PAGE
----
Your Kingdom Come

Your Kingdom Come

Words can get us in trouble.

Depending on where they are spoken, who is speaking them, who they are spoken to, and the consequences involved, words can radically change our life.

Go on an airplane and say, “I have a bomb.” Your life will be different.  Stand in front of an altar with the one you love and say, “For better for worse, for richer or poorer, I do.” Raise your right hand in a court of law and say, “I solemnly swear to tell the truth.” Words can rearrange your life.

But I believe the most life-altering, radical, dangerous, consequential words we can say are recorded in the prayer that Jesus taught us to pray – “Your kingdom come, your will be done on earth as it is in heaven.” Now I know we can say these words without meaning them, and not much happens, except we get more used to praying things we don’t really mean.

I think this is why most liturgies that call us to the Lord’s Prayer say, “Let us be ever so bold as to pray, ‘Our Father …’.” Let us be bold? Let us be ever so bold? Have you ever thought of yourself as needing boldness to pray the Lord’s Prayer?  This is not a prayer for timid people. It is a radical prayer for the overturn of the powers that rule the world. It is a prayer of unsettling. This prayer beckons God to make his rule tangible everywhere in every way, for the earth to become the place where what God wants is done. We are inviting a tiger out of the cage.  And this tiger is not tame.

Have you ever wondered what the swift, immediate answer to this prayer would look like? Here’s my guess:

  • Wealth would be redistributed. (And most of us reading this would have less.)
  • The military would be unnecessary. (Think of what could be done with all the money.)
  • Weapons would become farm implements.
  • Washington DC would no longer be the seat of power.
  • The meek would inherit the earth.
  • The planet would be restored and redeemed from our pollution.
  • The weak among us would be empowered.
  • The proud and arrogant among us would come down.
  • Justice would be done in the courts.
  • Health care would be global, and the hungry fed.
  • Education would not be for the privileged few but for everybody.
  • Self-rule would cease and God would be the only sovereign.

And this would only scratch the surface. The world will be radically changed when the kingdom comes in fullness and God’s will is done on earth as it is done in heaven.

So how do we pray this? Boldly? Sadly, many have prayed this like it was surrender to fate. We tell God what we want, but realize that God will ultimately get what he wants, so we tag our prayer with a P.S. at the end – “nevertheless, thy kingdom come, thy will be done.” It’s kind of like a pious capitulation, a helpless surrender, a hopeless resignation to fate. It’s as if the devout are drugged to repeat, “your kingdom come, your will be done.” It is spiritual anesthesia to keep us from plotting with God for the redemption of the world.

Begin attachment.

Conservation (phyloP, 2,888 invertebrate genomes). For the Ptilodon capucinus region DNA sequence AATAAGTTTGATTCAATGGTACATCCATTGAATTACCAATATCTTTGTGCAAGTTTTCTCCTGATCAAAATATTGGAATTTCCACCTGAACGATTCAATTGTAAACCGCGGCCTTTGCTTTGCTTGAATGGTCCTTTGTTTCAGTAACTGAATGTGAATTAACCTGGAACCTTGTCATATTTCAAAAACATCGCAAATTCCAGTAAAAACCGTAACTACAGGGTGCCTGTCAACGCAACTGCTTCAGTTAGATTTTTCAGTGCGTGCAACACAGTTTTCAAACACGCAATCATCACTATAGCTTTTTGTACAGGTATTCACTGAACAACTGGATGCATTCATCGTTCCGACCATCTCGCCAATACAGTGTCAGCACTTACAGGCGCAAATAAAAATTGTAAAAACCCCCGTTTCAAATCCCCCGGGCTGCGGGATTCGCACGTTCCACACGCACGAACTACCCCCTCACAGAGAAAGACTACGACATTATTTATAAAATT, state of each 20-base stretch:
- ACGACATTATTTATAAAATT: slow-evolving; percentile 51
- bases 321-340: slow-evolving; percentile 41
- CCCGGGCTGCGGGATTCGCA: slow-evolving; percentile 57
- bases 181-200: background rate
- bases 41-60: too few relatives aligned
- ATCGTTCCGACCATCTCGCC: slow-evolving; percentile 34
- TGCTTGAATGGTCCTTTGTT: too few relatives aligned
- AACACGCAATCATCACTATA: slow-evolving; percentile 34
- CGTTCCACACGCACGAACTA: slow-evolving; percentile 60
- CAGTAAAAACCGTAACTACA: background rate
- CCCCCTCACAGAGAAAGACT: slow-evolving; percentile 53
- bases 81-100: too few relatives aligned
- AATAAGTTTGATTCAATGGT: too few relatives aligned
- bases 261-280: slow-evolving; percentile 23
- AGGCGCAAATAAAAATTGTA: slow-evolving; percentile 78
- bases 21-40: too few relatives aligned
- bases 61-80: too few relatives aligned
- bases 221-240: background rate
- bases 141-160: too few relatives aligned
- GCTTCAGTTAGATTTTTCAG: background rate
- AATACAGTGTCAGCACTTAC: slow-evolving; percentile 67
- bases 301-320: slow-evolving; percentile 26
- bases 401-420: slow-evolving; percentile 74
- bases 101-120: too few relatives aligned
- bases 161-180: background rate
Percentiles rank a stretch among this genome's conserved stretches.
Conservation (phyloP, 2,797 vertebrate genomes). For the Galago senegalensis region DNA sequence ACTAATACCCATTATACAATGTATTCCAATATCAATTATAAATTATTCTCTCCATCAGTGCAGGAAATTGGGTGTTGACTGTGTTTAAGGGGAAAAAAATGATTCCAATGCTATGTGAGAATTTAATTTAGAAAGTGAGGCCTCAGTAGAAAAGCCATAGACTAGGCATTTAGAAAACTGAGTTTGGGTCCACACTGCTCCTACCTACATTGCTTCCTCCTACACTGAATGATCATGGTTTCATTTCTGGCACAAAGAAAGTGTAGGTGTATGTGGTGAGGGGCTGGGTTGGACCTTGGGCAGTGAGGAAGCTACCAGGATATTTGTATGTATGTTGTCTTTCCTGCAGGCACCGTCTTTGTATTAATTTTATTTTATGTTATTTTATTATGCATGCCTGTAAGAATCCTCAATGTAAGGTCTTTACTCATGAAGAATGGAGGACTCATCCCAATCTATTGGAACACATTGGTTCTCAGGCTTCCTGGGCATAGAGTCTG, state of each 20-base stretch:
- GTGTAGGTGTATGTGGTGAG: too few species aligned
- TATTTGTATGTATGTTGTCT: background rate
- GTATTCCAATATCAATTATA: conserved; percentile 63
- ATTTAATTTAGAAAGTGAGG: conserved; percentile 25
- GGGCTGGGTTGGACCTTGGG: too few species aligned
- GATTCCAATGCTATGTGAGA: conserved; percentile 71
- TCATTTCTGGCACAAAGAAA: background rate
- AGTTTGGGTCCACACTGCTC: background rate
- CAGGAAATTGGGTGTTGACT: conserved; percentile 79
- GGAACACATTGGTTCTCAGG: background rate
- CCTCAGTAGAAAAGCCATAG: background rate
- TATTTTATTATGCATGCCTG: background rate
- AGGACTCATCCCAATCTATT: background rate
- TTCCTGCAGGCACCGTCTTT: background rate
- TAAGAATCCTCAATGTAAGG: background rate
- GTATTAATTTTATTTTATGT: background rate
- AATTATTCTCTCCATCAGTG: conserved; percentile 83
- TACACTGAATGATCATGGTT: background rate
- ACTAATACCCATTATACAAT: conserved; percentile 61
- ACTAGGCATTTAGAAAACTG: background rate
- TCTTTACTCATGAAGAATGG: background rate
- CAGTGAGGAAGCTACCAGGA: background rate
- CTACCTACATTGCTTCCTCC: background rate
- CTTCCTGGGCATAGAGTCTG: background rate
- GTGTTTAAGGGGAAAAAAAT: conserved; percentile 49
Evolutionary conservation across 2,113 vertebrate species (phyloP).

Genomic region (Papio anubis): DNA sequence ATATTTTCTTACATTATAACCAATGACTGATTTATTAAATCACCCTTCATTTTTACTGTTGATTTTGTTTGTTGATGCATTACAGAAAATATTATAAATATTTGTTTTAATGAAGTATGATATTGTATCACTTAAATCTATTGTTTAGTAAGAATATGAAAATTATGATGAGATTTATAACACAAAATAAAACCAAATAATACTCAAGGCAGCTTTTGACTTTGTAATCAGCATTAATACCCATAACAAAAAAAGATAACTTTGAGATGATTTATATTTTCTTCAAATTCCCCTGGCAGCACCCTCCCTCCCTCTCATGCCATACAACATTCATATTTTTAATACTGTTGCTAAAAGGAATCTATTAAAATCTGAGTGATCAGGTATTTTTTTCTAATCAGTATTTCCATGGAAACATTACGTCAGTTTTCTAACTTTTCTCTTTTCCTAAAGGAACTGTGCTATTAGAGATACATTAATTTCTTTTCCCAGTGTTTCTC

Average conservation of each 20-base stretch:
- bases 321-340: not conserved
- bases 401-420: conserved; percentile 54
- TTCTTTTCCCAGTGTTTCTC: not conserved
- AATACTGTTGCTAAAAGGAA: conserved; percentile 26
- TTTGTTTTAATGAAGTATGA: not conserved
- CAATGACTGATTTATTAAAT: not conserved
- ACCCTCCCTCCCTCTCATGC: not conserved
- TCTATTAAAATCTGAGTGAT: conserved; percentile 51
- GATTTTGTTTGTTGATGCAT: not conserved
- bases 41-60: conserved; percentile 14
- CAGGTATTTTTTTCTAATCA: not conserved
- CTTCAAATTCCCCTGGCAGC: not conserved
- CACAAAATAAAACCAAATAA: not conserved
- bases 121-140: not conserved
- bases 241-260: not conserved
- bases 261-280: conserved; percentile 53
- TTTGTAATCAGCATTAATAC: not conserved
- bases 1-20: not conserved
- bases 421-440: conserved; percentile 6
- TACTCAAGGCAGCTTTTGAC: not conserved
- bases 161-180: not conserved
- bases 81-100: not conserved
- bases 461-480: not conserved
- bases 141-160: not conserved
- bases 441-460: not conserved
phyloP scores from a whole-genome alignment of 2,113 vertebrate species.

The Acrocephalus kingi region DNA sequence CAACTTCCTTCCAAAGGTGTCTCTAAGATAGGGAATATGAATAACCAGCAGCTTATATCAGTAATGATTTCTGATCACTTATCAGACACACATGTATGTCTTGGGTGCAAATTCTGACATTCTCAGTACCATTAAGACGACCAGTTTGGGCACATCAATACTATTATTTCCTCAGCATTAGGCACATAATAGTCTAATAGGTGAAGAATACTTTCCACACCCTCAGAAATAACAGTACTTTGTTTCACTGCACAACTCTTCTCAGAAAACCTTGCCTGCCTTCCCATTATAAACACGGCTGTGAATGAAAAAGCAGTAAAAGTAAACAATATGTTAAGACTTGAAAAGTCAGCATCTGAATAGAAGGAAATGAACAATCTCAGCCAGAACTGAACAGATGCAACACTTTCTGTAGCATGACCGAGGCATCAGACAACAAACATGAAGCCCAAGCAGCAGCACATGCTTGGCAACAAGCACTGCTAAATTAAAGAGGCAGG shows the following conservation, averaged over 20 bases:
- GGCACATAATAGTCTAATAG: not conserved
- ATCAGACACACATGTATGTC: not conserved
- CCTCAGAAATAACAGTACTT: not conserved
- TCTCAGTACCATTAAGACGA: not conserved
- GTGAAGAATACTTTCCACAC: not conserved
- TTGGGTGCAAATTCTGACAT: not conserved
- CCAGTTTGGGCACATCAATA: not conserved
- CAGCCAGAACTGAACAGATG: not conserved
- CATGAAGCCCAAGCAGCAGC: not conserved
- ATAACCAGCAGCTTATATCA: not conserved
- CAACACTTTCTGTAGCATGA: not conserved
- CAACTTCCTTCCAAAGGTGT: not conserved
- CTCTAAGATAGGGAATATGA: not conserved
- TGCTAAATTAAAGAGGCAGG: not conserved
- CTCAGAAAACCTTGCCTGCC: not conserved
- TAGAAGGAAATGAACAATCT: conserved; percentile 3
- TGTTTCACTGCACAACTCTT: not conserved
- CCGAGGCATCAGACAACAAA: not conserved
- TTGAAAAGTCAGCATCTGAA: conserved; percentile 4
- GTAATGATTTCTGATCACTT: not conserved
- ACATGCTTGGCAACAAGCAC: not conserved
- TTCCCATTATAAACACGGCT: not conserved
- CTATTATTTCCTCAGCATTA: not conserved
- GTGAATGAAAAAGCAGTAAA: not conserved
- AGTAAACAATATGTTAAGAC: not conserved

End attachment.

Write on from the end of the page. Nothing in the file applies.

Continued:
But I am remembering Jesus in the garden. The cross is in front of him and he prefers not to go. He asks the Father to let this pass. He prays for the cross to be removed, but finally realizes that it is the way of God and says, “Nevertheless, not my will but yours be done.” You tell me. Is this passive resignation or willing participation? Is it caving in to God or plotting with God? Is it resigning to the fate or creating the future?

Jesus did not leave the garden limping like a pre-fated being. He said to the disciples, “Get up. Let’s go. My Father is up to something that involves me!” Pray this prayer and you have obligated yourself to radical obedience.

What makes the kingdom so radical is that when God’s kingdom comes, ours ends. It is the end of self-rule. God has not come to make some good suggestions or to lobby for his agenda. God has come to reign. I’m amazed by the characters in the Bible—the Sanhedrin and King Herod and Pontius Pilate and Caesar and Satan—who actually knew how dangerous Jesus was. They knew that the kingdom of God was the end of them. They didn’t want to kill Jesus because they disagreed with his ideas; they wanted to kill him because he had come to destroy their little kingdoms and bring their rule to an end.

The prayer of “kingdom come” is the prayer to be sanctified completely. It is letting go into God, going with God, releasing control to God, yielding to God. And when this happens, the kingdom comes, and God’s will is done—not according to fate or by the power of personal choice, but by the activity of the Spirit that raised Jesus from the dead working in us to do God’s will.

Today’s post is an excerpt from The Lord’s Prayer: Imagine it Answered.

Comments

  1. Pam McGraner says

    Thank you, Dr. Boone – this was powerful and spoke to me on so many levels.

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